“After the limited amounts of treatment run out of health centers, we began to think of alternative solutions. We contacted hemophilia patients from outside Syria to donate medication. In this way, we managed to provide 60 to 70 syringes per month,” said Ahmed al-Mustafa, a pharmacist at Aya charity pharmacy in Idlib (one of the few pharmacies providing hemophilia treatment).
“Nevertheless, the treatment is very limited in quantity and does not cover hemophilia cases in the region, especially for children,” al-Mustafa added.
Hemophilia patients with tumors, such as cancer and others, need the 8th clotting factor (VIII), an essential blood-clotting protein, also known as anti-hemophilic factor (AHF). In surgeries, a patient (who is not afflicted with hemophilia) needs 20 to 30 syringes of clotting factors concentrators during the operation to stop the bleeding. Therefore, the quantity received from abroad does not cover one-quarter of the required need.
Hemophilia treatment is dispensed in the pharmacy exclusively for emergency cases when the patient arrives at hospital bleeding.
Hematologists Ayham Jammo in Idlib said that hemophilia patients suffer from a shortage of medicine because hemophilia treatment is not available in hospitals or health centers. Instead, the medical facilities use fresh frozen plasma (FFP) as an alternative solution.
Plasma is the liquid part of the blood and lymphatic fluid. It is preserved and stored after a blood donation and contains antibodies and other proteins, known as coagulation (clotting) factors, which help control the bleeding.
Hemophilia patients left without medical assistance
Twenty-five-year-old Omran Mawas suffers from hemophilia along with his brothers Hassan, 27, and Mohammed, 23 years old. He lives in the Qatari camp for internally displaced people (IDPs) in Deir Hassan in Idlib. Omarn has calcification in his leg and left arm due to numerous bruises and internal bleeding, especially after he had an incident in 2018.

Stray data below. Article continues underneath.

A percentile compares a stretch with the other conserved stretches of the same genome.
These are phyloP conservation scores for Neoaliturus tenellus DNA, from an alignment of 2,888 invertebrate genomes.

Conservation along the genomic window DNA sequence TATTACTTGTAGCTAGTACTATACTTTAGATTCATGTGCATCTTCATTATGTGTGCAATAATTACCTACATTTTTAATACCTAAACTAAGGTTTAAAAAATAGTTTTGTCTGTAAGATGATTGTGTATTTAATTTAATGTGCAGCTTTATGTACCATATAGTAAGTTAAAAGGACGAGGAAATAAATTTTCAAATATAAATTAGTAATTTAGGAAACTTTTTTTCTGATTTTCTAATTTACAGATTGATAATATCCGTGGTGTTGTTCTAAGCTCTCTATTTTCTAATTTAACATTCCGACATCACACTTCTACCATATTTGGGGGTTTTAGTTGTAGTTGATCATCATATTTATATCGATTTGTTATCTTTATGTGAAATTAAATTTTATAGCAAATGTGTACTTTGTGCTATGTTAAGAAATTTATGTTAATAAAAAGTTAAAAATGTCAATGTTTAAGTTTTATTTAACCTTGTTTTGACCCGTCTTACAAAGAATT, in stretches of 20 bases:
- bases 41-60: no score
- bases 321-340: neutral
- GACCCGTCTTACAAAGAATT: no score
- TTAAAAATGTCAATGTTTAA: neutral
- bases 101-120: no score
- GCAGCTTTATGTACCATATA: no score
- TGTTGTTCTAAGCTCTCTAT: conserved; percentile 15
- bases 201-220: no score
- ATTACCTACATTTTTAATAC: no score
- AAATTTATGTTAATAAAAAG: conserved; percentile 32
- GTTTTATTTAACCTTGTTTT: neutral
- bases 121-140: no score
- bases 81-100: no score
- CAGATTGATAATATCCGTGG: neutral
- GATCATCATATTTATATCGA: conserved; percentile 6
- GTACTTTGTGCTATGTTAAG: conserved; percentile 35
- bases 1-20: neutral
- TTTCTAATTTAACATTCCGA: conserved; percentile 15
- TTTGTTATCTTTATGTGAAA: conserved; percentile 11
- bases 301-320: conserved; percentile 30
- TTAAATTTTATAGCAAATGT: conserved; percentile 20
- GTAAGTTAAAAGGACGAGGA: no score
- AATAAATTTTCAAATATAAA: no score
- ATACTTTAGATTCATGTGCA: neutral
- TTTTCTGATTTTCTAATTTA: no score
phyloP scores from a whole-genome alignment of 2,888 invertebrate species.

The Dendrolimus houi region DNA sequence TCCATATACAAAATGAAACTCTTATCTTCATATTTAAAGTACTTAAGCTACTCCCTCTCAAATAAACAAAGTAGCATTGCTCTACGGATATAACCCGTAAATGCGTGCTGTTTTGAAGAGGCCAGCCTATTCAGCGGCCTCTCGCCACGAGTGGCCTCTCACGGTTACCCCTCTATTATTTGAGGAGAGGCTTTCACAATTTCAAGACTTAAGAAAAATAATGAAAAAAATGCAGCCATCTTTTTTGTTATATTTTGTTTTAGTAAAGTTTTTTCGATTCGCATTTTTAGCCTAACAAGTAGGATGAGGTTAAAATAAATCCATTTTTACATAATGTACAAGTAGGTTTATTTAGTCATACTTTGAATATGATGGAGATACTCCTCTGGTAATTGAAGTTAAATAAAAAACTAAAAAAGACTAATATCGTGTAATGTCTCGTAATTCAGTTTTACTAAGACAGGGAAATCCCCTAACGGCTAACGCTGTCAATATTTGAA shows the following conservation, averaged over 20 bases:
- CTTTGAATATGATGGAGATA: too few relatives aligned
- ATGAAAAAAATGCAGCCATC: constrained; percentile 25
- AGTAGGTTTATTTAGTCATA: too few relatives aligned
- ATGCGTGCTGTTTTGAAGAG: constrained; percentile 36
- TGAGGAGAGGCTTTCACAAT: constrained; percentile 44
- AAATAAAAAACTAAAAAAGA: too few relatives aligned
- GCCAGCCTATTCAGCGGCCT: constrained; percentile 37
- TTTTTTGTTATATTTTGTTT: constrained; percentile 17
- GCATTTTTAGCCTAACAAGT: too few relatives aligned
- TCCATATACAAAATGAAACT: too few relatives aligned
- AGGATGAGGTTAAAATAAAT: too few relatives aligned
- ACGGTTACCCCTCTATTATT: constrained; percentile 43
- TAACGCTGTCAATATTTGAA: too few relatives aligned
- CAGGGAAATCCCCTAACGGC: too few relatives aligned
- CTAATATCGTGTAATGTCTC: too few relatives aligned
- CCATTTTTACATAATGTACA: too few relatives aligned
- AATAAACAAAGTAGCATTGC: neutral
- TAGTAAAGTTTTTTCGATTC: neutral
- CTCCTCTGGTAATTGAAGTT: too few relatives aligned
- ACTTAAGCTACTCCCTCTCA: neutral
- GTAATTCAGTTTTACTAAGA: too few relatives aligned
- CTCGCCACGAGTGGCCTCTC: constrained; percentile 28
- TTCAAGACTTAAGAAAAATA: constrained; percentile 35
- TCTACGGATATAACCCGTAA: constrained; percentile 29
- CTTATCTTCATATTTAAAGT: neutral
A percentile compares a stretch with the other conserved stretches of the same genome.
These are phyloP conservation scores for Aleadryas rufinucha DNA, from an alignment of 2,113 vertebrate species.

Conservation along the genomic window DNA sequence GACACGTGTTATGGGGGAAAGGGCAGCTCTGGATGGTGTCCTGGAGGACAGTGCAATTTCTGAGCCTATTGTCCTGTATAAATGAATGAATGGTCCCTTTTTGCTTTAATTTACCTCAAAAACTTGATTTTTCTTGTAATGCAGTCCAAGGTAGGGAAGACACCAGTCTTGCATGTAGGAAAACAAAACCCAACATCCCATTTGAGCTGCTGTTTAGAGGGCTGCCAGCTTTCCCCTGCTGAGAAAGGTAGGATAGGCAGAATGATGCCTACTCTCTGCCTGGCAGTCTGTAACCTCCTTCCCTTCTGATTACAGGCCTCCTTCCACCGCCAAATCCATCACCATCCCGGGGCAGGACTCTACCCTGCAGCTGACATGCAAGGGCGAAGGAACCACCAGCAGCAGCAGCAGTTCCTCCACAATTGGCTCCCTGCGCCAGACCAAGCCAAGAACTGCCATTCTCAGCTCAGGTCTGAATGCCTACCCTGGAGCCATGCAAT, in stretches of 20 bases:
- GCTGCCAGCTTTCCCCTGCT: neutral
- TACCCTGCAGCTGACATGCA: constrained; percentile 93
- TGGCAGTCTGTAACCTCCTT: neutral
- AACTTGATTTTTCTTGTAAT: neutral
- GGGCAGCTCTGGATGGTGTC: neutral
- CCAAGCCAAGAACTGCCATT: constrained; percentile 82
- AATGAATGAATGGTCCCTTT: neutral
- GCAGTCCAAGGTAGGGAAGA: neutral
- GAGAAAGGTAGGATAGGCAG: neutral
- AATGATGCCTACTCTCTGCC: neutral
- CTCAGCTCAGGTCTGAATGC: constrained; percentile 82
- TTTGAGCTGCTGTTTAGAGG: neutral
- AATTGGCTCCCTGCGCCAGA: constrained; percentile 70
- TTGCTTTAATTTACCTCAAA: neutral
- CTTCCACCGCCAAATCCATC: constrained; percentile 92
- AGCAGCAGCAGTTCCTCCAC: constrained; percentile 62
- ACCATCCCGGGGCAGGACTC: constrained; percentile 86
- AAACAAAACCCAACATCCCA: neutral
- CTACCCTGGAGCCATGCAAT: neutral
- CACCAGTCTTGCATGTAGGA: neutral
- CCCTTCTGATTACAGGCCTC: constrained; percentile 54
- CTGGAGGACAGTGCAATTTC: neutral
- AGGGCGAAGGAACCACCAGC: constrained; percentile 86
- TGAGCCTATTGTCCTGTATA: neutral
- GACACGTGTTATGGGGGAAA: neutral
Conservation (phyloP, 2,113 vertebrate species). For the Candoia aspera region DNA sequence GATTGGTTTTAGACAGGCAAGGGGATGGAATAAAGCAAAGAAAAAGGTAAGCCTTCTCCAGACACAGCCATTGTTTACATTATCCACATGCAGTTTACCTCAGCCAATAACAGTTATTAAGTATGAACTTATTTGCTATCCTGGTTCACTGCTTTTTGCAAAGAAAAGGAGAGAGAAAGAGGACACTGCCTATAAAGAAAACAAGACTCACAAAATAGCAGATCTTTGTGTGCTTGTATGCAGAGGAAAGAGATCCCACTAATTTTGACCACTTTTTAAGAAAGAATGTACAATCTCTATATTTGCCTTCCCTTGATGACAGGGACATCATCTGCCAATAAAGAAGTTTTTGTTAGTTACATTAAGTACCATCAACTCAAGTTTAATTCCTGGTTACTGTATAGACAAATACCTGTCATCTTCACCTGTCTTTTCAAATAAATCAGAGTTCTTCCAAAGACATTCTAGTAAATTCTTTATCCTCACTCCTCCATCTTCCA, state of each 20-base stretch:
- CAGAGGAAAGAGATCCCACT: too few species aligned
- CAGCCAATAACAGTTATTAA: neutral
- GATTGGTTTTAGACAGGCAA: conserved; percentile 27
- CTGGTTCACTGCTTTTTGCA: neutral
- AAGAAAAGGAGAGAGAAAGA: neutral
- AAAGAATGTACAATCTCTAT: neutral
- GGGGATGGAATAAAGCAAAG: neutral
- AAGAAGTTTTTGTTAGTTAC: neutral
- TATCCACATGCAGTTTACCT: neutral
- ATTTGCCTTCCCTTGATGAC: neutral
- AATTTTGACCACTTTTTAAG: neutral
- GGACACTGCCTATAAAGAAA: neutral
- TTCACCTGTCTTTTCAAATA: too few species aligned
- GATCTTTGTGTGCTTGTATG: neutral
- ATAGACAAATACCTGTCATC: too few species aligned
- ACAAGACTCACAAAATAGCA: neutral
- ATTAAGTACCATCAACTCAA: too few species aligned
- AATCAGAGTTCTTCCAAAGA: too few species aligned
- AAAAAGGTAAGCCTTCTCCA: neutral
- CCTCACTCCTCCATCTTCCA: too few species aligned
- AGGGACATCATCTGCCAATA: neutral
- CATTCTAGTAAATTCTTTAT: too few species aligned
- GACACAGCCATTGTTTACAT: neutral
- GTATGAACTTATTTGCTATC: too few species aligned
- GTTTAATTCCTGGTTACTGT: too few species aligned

In 2018, medication was available in Aya charity pharmacy, but Mawas did not receive it because it ran out.
Although the three Mawas brothers have hemophilia, Omran’s request for walking aids, such as crutches or a wheelchair, was rejected for running out of quantity from hospitals and local facilities.
There are 907 hemophilia patients across Syria, of which 814 patients have severe hemophilia type A, and 93 patients have type B, according to the latest report of the World Federation of Hemophilia (WFH) in 2019.
Types of hemophilia
Hemophilia has three main forms depending on the missing clotting factor:
Hemophilia A: Caused by the lack of blood clotting factor VIII (8). It is the most common type and affects males only as approximately 85 percent of hemophiliacs have type A disease. This type is called classical hemophilia, and its main symptoms include spontaneous bleeding without apparent cause or disease.
Hemophilia B: Caused by a shortage of blood clotting factor IX (9). 15 percent of hemophiliacs have this type of disease, whose symptoms include persistent bleeding caused by minor injuries.
Hemophilia C: a mild form of hemophilia affecting both sexes due to factor XI (11) deficiency and is very rare.
Patients of each type of hemophilia have a certain level of clotting factors; when the clotting factor is less than 1 percent, the condition is classified as severe. If the clotting factor’s level is between 1 to 5 percent, then the patient’s condition is moderate. When the clotting factor is greater than 5 percent but less than 50 percent, the condition is considered mild.
How is hemophilia treated?
When external bleeding occurs, the wounds are not stitched but pressed with a tourniquet, and cold compresses are applied to stop the bleeding. As for bleeding in joints, the patient is advised of absolute bed rest and not to move the affected joint. The patient is also recommended to apply ice on the joint and take pain medication.
Although there is currently no cure for hemophilia, effective treatments do exist. The bleeding disorder can be controlled using lifelong injections with clotting factor concentrators into a person’s vein.
Hemophiliacs A are injected with a replacement of clotting factor VIII (8), while Hemophiliacs B receive a replacement of blood clotting factor IX (9). The missing clotting factor is given by intravenous injection every 12 hours for two or three days to help the blood clotting.
Prophylaxis or preventive treatment of hemophilia can also be used by injecting a sick child every 48 hours with clotting factor medicine. Although this kind of treatment is more expensive than plasma therapy, it is useful to preserve joints and muscles in their normal condition so that no illness or disability can occur to the child.